WATERTOWN, Mass.—On Sun., April 15, Taner Akcam , the Kaloosdian and Mugar Professor of Armenian Genocide Studies at Clark University, will discuss new perspectives on the Armenian Genocide based on his latest book at a program at the Armenian Library and Museum of America (ALMA).
The book, The Young Turks’ Crime Against Humanity: the Armenian Genocide and Ethnic Cleansing in the Ottoman Empire, has just been released by Princeton University Press. In it, Akcam introduces new evidence from more than 600 secret Ottoman documents that demonstrate in unprecedented detail that the Armenian Genocide resulted from an official effort to engage in demographic engineering and assimilation in order to rid the Ottoman Empire of its Christian subjects.
These previously inaccessible documents, from deep inside the bureaucratic machinery of Ottoman Turkey, along with the author’s expert context and analysis, show how a dying empire embraced genocide and ethnic cleansing.
The book follows another major study by Akcam released last fall, Judgment at Istanbul, co-authored with genocide scholar Vahakn Dadrian, in which the indictments and verdicts of the Turkish Military Tribunals held at the end of World War I were published in English for the first time. These tribunals court-marshaled wartime cabinet ministers, Young Turk Party leaders, and a number of others for crimes committed against the Armenians.
One of the first scholars of Turkish origin to publicly acknowledge the Armenian Genocide, Akcam has published a serious of groundbreaking books and articles on the subject, including A Shameful Act: The Armenian Genocide and the Question of Turkish Responsibility. He also lectures and participates in conferences throughout the United States and abroad.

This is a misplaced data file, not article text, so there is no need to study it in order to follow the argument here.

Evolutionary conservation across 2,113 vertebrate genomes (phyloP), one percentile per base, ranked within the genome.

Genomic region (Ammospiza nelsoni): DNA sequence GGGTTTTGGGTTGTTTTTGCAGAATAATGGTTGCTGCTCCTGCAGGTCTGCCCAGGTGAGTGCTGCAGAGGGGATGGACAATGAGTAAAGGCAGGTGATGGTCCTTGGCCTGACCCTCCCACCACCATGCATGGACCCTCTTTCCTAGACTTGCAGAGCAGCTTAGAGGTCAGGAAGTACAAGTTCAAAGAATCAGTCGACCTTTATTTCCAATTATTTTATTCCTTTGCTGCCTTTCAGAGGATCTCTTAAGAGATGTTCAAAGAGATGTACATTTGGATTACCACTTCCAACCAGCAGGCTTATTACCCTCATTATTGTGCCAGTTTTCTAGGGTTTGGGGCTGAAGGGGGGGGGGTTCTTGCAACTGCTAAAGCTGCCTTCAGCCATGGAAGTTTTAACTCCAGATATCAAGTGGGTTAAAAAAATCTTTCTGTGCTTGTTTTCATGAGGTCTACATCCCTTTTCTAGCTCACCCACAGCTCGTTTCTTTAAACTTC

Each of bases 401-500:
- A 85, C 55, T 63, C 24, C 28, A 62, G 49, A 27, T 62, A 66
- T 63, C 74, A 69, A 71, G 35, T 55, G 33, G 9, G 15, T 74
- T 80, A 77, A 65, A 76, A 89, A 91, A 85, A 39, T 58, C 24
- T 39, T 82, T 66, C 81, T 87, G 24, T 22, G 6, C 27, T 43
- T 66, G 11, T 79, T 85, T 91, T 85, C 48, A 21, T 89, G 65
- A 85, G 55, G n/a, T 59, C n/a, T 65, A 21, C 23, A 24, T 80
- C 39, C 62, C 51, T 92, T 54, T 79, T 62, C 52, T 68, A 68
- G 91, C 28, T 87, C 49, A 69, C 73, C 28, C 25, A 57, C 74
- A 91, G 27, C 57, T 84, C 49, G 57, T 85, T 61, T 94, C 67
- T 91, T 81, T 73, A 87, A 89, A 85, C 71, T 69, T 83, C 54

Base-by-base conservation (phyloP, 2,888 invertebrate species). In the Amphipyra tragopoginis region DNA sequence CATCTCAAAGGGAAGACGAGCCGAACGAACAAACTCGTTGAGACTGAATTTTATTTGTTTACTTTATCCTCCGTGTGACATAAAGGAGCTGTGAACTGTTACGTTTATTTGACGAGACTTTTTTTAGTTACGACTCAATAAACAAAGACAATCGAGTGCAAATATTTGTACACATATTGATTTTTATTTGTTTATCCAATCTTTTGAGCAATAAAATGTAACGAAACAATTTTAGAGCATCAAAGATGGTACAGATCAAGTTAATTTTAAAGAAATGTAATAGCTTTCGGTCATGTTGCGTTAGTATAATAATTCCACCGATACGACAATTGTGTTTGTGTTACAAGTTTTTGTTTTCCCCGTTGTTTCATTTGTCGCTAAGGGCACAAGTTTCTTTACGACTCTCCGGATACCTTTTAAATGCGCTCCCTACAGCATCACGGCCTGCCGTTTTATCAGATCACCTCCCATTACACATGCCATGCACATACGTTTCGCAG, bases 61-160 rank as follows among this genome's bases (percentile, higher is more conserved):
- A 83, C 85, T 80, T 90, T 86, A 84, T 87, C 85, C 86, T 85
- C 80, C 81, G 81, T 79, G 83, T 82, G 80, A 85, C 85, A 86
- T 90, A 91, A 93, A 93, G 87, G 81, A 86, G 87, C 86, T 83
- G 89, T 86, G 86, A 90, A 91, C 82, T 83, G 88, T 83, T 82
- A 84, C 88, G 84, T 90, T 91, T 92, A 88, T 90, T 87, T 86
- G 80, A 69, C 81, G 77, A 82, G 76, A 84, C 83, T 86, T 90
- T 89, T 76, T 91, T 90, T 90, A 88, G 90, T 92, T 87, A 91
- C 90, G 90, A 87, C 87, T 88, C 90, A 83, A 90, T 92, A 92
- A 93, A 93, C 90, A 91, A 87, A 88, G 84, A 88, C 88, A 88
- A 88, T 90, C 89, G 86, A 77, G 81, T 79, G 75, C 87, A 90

Born in of a small town in northeastern Turkey, Akcam graduated from the Middle East Technical University in Ankara. Active in the Turkish student democracy movement, he was arrested and sentenced to 10 years of imprisonment. After one year he managed to escape to Germany, where he earned his doctorate from Hanover University, writing a thesis on Turkish nationalism and the Armenian Genocide. He was associate professor of history at the University of Minnesota before joining the faculty at Clark in 2008.
The ALMA program will begin at 2 p.m. on the third floor gallery, 65 Main St., in Watertown, and is free and open to the public. A reception and book-signing will follow the program.
For more information, contact ALMA by calling (617) 926-0171 or e-mailing firstname.lastname@example.org.